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Supporting health care policy decisions
At drugis.org, we develop methods and software to support evidence-based health care policy decision making that concerns alternative treatment options. As we see it, such decisions require the following steps to be taken:
Data acquisition: identification of the relevant evidence, e.g. through a systematic review of the scientific literature.
Evidence synthesis: statistical modeling of the evidence to arrive at consistent estimates of treatment effects, e.g. meta-analysis.
Decision analysis: incorporating the decision maker’s (or patients’) subjective preferences on the relative importance of different outcomes.
All three steps are challenging, and are typically performed by different domain experts using an ad-hoc series of disconnected software tools. Although this is often a viable option, there are several problems with this approach. First of all, because analyses are performed using a disconnected series of tools, the required information to accurately reproduce the analyses underlying a decision is often lacking. Secondly, trade-off decisions are often made informally, meaning that the subjective preferences underlying the decision are not made explicit or quantified, leading to a lack of transparency on how the evidence informed the final decision. Finally, the lack of integrated tools for the entire decision aiding process results in inefficiencies through duplication of effort and manual data entry and the transfer of results between tools.
Example: ADDIS 1.x for drug regulation
Drug regulators assess the benefits and risks of a new drug based on the evidence provided by the company seeking market approval. The benefits and risks of a drug should be assessed in comparison with the benefits and risks of drugs already on the market (it would not make sense to approve a drug that is worse than an existing drug). Ideally, such decisions should take into account “all available evidence.”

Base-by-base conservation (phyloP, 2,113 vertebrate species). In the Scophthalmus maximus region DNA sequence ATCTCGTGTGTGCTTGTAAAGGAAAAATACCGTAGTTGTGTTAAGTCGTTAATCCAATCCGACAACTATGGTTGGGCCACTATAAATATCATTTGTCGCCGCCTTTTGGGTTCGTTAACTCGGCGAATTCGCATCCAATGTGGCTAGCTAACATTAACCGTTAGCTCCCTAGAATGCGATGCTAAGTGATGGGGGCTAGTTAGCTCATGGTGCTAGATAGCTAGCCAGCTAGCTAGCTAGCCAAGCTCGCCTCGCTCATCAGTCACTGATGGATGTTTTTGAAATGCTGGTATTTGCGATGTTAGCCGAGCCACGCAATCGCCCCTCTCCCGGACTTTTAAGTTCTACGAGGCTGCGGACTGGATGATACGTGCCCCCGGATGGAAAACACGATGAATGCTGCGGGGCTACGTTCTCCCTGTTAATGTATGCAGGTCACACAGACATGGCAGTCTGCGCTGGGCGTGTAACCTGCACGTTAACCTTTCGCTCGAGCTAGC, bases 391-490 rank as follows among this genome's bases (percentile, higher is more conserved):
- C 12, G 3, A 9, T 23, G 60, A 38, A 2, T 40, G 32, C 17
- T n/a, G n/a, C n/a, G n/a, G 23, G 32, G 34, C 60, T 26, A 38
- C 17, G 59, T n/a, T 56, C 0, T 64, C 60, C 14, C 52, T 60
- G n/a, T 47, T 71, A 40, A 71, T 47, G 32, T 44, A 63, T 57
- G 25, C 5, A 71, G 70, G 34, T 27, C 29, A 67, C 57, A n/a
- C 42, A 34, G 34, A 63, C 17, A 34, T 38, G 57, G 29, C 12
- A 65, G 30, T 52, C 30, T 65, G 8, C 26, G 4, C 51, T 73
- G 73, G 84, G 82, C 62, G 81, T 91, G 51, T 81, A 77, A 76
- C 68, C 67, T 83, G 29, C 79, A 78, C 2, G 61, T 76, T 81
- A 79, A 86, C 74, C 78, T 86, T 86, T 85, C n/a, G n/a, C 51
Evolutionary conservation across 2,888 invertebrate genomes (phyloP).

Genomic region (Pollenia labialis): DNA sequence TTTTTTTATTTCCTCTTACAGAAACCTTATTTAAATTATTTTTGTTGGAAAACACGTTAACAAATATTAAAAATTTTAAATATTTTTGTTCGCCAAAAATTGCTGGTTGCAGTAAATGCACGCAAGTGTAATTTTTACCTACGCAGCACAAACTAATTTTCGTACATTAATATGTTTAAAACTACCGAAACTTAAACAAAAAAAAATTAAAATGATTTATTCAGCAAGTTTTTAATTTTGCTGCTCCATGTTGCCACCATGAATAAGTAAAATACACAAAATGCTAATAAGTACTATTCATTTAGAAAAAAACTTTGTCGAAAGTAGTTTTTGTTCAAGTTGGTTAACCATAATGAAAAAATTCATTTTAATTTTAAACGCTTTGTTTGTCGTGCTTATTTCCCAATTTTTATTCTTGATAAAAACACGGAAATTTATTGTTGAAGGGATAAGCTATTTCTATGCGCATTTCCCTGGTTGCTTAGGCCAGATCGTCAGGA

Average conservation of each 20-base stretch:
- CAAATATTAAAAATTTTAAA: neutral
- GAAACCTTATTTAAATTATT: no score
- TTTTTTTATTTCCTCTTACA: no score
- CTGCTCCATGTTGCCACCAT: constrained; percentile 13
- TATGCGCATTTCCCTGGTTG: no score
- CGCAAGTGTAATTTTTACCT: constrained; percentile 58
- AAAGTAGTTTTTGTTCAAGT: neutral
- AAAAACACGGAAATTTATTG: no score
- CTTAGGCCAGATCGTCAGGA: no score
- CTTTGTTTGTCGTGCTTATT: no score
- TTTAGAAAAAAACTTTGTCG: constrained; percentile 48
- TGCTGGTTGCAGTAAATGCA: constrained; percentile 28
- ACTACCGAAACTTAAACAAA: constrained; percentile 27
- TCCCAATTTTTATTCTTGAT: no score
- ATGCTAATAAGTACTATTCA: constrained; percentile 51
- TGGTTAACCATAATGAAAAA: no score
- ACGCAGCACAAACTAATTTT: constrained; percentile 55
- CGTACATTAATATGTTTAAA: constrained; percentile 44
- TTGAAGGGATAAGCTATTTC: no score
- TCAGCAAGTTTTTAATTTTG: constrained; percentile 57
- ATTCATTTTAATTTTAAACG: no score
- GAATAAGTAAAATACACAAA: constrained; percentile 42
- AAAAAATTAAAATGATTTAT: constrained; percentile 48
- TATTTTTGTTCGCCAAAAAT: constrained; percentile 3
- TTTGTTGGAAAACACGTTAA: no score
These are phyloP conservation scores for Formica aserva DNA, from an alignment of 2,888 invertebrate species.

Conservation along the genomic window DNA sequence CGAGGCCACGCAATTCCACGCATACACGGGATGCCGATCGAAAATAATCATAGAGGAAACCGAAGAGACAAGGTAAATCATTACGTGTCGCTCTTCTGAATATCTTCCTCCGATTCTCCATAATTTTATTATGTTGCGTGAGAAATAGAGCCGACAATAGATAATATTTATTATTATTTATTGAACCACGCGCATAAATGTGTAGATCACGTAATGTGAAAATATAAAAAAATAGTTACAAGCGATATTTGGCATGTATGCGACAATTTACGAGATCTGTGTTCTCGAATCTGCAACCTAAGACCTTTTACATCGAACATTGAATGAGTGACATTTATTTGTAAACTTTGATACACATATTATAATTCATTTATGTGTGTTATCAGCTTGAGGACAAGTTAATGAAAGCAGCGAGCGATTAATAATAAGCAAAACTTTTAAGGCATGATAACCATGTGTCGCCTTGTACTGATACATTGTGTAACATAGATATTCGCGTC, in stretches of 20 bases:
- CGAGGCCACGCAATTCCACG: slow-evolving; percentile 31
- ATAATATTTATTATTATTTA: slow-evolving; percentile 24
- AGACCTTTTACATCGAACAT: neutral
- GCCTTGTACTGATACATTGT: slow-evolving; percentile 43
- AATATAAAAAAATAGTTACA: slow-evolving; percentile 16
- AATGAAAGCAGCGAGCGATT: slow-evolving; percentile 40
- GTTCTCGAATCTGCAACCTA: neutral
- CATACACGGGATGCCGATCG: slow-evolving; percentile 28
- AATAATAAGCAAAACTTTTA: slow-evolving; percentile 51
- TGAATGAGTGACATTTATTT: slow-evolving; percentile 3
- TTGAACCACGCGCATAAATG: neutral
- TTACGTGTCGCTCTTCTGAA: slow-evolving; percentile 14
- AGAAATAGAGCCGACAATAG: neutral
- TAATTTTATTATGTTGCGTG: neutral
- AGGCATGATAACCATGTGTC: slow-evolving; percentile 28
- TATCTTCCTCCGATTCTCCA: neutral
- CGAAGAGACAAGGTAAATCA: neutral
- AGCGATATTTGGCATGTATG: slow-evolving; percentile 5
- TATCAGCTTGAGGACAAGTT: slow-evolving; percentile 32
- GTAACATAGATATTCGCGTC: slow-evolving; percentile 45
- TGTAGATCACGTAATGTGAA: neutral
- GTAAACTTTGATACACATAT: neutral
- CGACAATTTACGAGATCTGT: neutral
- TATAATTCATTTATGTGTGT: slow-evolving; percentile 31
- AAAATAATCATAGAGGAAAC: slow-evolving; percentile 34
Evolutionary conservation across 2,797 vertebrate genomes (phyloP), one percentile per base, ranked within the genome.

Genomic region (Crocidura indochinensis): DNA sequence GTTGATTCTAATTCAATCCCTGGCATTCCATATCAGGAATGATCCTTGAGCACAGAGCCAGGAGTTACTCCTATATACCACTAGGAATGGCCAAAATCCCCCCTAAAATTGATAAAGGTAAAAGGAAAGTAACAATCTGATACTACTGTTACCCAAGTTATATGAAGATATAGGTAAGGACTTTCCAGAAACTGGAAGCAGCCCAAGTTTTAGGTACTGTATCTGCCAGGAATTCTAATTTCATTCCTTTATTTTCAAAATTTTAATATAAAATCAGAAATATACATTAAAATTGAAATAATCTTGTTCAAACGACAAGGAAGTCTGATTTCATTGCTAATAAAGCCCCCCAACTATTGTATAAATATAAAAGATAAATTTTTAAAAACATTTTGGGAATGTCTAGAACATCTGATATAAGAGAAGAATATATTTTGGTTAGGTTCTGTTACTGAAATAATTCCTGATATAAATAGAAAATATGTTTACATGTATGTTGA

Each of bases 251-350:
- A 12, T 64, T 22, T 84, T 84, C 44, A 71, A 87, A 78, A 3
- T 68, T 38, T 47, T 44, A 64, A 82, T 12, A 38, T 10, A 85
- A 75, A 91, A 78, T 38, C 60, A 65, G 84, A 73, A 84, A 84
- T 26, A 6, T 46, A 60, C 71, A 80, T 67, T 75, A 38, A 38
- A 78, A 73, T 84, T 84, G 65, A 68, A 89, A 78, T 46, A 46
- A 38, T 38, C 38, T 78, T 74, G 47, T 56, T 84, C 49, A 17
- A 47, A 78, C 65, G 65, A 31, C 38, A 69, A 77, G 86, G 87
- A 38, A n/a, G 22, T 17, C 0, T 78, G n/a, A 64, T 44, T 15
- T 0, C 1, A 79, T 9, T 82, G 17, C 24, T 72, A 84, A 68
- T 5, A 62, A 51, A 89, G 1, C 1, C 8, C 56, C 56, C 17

Current decision making in drug regulation relies entirely on the expert judgment of the assessors. This often doesn’t take into account all available evidence to systematically assess the benefit-risk profile. Reliance on subjective assessment hides the reasoning supporting the decision and causes the regulatory process to be insufficiently transparent and traceable. Furthermore, the trade-offs between benefits and risks are seldom made explicit, least quantified.
Within the context of TI Pharma’s project Escher, we developed the ADDIS 1.x prototype decision support system that resolves these problems. We believe the solution lies in combining the MCDA methods for quantitative benefit-risk assessment with a structured database of evidence from clinical research. This will allow explicitly linking decisions back to their supporting evidence and will also make explicit the ranges of value judgments supporting the decisions made by the regulatory assessors.
The current drug development and regulation process and the existing information systems and standards in this area. We look at this both to identify opportunities to improve the existing process and to find systems and standards that we can reuse.
How to best combine methods for the synthesis of clinical evidence with methods for MCDA benefit-risk assessment to support regulatory decision making.
Analysis of the decision workflow supported by our software with the aim of identifying the minimal data model required for the assisted analysis of clinical trials data in a benefit-risk model.
How to retrieve as much information as possible about clinical studies from “legacy” information sources. The information should be machine understandable in the sense that it can be used directly by our decision support software. The retrieval should require as little user intervention as possible.